I’ve written previously that I’m running an Advanced Dungeons & Dragons game for my son and some of his friends. And since then, a number of people have asked me why I’m not using the current edition of Dungeons & Dragons. Their arguments generally revolve around a) the books are in print and available, and b) the support.
I’ve also said before that I’m not interested in getting into edition wars. They’re pointless and stupid. If someone likes a particular edition of a game more than another, then their choice is the right one for them. No one should argue that their choice is wrong. And they shouldn’t argue that anyone else’s choice is wrong, either.
There is this strange belief that roleplaying games are like technology—that a newer version is automatically going to be better than a previous version, because there are “advancements” in game design.
Now I’m not going to argue that there haven’t been advancements. A lot of people have spent a lot of time thinking and talking about roleplaying games, and now there are all kinds of games, in practically every genre, using a whole host of game mechanics that didn’t exist at the dawn of this hobby. The “advancements” allow a greater range of players to find a game that works best for them, focusing on the things that matter to them, and giving them a chance to find that sweet spot where their group can maximize their fun.
But none of that means that the older games aren’t as good as the new ones. That they should automatically be replaced by the games that come later.
For example, when the third edition of Dungeons & Dragons came out, it was a game that played very differently from AD&D. It had many different rules, and those rules changes caused players to interact with the game in a different manner. It was still recognizably D&D, but was also a different game. Was it better than AD&D? Was it an abomination (as some people literally call it)? Neither. It was just another game of D&D.
When 4th Edition was released, it made even greater changes to the rules. The developers took feedback from player surveys and incorporated that information into the design of the game. Again, it was recognizably D&D—despite what some very vocal internet people howled loudly—but it played differently. And yet, all the tropes of D&D were still there in recognizable form, with some new ones were added.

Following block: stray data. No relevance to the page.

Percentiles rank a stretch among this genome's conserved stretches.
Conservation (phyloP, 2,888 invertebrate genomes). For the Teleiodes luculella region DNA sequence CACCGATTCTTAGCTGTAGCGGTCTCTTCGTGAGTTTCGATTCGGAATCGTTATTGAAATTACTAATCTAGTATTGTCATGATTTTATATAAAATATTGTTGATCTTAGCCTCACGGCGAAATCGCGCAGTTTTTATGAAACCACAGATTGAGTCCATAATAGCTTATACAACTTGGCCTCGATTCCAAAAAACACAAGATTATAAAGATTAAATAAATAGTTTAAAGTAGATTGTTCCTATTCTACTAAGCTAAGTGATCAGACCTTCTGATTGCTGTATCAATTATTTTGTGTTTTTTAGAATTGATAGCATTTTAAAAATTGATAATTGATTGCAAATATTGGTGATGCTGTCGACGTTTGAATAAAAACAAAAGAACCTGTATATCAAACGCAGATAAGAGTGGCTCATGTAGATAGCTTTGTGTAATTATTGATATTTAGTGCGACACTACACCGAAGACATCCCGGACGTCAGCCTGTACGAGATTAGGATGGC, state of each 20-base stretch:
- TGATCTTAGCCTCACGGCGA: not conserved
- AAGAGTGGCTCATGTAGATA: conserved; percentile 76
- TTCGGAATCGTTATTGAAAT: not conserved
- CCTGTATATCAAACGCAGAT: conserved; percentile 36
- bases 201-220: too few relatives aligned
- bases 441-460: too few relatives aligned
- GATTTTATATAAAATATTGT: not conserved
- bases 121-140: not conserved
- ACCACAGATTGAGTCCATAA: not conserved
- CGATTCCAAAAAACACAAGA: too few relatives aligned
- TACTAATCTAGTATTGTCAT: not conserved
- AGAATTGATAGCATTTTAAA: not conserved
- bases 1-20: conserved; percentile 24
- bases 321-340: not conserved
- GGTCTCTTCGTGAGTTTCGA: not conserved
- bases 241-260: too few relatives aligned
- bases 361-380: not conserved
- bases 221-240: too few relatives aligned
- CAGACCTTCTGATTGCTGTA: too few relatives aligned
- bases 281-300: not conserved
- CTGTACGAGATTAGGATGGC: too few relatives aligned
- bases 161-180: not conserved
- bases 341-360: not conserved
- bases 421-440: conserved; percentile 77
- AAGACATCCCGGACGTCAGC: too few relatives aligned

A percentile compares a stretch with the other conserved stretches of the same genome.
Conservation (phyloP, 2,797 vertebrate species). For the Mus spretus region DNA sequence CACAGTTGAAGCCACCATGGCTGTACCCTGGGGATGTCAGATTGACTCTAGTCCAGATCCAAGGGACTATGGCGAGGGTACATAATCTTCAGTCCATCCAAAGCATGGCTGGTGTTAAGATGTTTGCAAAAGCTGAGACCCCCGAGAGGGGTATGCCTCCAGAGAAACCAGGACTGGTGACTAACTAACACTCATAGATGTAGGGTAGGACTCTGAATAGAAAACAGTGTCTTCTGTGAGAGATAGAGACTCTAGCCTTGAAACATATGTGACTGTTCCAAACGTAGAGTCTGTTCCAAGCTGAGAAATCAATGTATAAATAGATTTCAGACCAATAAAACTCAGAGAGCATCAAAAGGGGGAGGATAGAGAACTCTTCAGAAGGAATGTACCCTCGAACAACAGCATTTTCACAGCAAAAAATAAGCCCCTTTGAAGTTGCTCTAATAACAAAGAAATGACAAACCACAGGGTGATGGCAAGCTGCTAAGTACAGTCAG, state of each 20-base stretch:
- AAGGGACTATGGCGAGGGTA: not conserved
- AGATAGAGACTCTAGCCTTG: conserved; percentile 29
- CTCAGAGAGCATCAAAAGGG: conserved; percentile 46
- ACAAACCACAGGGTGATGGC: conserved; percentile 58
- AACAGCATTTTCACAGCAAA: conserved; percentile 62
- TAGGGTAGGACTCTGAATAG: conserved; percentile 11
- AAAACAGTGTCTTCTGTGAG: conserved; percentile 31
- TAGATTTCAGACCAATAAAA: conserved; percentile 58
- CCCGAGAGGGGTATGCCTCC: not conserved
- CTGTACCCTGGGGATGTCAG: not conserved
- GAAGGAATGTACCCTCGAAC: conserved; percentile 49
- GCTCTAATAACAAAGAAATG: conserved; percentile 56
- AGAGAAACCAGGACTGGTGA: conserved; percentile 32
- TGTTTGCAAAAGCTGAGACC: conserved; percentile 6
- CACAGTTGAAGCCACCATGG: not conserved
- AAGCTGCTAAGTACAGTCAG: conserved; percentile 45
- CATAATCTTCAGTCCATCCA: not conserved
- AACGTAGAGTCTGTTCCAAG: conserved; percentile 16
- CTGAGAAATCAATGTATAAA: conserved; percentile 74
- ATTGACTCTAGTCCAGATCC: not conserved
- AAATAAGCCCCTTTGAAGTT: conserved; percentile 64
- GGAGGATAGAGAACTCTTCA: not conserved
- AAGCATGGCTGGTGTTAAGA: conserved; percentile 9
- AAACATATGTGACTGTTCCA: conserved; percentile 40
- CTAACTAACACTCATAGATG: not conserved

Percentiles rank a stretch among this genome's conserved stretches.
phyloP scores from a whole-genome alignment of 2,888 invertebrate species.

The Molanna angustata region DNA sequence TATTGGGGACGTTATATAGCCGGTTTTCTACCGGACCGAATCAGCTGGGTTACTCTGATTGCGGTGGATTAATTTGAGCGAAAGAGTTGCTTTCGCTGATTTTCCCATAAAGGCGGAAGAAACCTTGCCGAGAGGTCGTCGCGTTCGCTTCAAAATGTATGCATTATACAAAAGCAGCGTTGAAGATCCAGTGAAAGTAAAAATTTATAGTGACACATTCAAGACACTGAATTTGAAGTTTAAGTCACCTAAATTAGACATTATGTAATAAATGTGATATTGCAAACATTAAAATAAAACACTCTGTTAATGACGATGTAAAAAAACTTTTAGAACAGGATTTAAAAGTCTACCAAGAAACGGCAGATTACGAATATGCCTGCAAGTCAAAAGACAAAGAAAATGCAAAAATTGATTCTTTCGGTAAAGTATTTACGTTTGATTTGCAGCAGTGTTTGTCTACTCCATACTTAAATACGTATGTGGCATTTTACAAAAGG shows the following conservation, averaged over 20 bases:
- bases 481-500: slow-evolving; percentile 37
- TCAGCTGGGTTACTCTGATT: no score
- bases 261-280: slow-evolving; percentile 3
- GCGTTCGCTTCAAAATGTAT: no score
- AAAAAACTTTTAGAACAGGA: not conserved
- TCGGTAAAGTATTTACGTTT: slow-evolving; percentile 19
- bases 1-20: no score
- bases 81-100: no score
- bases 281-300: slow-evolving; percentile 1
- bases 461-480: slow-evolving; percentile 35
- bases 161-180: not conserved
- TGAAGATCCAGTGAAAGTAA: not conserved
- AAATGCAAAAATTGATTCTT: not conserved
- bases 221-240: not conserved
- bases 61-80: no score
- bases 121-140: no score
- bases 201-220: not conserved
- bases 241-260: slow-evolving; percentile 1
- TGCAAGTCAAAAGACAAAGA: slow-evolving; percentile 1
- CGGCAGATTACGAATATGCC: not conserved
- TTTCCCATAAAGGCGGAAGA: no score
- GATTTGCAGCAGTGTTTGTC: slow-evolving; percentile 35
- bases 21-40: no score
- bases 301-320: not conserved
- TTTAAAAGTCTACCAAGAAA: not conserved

And now 5th Edition is out and it’s tried to recapture the feeling of older versions of D&D while still retaining many mechanics of 3rd Edition. Some people feel that it is the best edition ever, while others feel that it is bland and plays poorly.
But that’s okay. Because if you prefer a different edition than the current one, you’re covered. The rules for every older edition of D&D are available for purchase in electronic form, and now Wizards of the Coast is making them available as print-on-demand.
Even better, the OSR (Old School Renaissance) movement has created clones of many of these older versions of D&D that allow people to publish settings, adventures, and rules supplements.
So, bringing it back around to the main arguments against me using AD&D as the edition that I’m running for the kids:
- The books are available both in print and electronically
- There is a great deal of support still being made
Personally, there are things about Advanced Dungeons & Dragons that I simply like better than the current edition. I like all the various subsystems—it gives players a chance to use all those funky dice. I like simple and quick character generation—it makes character death less of a big deal. I like the great danger at early levels—it provides a specific play experience and adds a level of tension that I think is fun. I like the great power at higher levels—it provides a changing play experience and lets the players feel like heroes. And I like the fact that I know the game so well that if I do run into a problem, I can fix it on the spot with a moment’s consideration.
These are the reasons I picked this edition of the game for this campaign. It’s not a perfect game, but it is the perfect game for me. And if the person running the game isn’t enthusiastic about the rules being used, the campaign will suffer. I’m more than enthusiastic, and I can’t wait until our next session.
What is your favorite edition of D&D? I want to hear about what you love about it (not what you don’t like about other editions). This is not the place to crap on other games, but to share your enthusiasm for the granddaddy of all roleplaying games, regardless of the edition you prefer. Share your thoughts in the comments.
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